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Bankruptcy Law

The Chapter 7 means test

Should one ask the average Bloomfield resident to describe personal bankruptcy, the most likely answer would be that it forgives a person’s debts. What they are describing is a broad view of Chapter 7 bankruptcy. There is a good reason why most default to this assumption; Chapter 7 is the most popular form of bankruptcy. According to information shared by the American Bankruptcy Institute, nearly 64 percent of the non-business bankruptcy cases in the second quarter of 2018 were filed under Chapter 7.

There are other options when it comes to bankruptcy, yet with the option of having certain debts completely discharged, one might wonder why anyone would file under a different chapter. Indeed, most people may want to file Chapter 7, yet not everyone qualifies to do so.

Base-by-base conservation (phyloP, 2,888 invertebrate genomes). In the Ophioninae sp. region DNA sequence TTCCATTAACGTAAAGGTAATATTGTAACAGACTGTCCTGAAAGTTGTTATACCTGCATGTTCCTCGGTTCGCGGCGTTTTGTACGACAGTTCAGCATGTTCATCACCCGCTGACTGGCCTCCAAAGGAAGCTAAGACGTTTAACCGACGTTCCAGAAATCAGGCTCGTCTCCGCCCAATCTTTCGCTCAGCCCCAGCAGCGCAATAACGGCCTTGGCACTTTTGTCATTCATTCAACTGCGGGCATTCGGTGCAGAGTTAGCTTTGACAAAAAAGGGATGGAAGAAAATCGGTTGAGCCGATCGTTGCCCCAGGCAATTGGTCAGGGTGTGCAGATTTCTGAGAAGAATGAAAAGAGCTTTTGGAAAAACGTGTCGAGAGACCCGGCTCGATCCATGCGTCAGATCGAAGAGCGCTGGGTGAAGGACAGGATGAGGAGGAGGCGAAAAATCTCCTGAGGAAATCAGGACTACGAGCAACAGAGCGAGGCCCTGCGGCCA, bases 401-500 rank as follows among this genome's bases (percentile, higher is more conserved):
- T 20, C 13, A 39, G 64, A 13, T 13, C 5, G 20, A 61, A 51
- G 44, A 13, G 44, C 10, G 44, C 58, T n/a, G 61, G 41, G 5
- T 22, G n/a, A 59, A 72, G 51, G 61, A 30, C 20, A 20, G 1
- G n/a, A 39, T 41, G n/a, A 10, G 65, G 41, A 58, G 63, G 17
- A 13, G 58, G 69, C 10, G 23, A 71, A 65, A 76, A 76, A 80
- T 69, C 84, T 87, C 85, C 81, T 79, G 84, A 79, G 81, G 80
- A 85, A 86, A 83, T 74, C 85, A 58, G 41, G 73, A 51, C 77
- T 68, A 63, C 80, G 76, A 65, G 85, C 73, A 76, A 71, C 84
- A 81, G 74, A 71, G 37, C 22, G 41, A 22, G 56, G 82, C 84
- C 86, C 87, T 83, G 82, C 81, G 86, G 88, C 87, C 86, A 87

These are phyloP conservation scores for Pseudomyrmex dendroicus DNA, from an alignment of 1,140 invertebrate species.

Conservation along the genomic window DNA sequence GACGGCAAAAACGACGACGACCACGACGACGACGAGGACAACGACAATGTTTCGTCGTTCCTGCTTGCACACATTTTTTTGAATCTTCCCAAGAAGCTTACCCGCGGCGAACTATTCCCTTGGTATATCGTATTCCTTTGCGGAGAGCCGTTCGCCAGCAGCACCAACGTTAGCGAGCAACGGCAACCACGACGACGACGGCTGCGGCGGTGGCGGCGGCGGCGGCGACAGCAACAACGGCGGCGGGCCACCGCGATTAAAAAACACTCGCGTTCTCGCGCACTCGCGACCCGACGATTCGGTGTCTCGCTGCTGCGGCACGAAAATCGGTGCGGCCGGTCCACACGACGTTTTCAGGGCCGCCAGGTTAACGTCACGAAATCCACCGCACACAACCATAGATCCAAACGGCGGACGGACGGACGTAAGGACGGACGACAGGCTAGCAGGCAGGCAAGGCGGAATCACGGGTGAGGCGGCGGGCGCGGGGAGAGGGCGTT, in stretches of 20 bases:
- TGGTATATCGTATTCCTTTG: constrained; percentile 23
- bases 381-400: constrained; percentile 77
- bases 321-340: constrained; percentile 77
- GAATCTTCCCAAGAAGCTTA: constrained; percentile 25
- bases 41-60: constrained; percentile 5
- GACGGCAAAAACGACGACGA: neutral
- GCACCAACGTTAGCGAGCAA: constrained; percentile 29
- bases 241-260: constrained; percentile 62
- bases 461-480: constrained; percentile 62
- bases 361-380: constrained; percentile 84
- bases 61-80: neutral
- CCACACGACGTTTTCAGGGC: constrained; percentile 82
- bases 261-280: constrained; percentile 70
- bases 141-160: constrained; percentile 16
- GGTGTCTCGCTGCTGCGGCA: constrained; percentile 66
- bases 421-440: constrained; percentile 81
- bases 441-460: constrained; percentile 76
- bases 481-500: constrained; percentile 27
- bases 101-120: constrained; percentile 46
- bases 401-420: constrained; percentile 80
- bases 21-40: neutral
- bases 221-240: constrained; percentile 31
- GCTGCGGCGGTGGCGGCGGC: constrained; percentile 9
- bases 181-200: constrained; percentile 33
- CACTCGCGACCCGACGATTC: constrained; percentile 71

The purpose of Chapter 7 bankruptcy is not to allow people to get out of having to pay their debts. Thus, a means test has been established to help determine who might be trying to abuse the privileges it offers. According to the website for the Federal Judiciary, the means test is conducted by comparing one’s disposable income to their liabilities. If their average monthly income is less than that of their same demographic for their state, then they pass the test and can file for Chapter 7. If it is not, and their aggregate monthly income (determined over a period of five years) is greater than $12,850 or 25 percent of their nonpriority unsecured debt, they cannot file under Chapter 7.

Failing the means test does not necessarily mean that personal bankruptcy is not an option to help one relieve their debts, however. They may still be able to file under Chapter 13.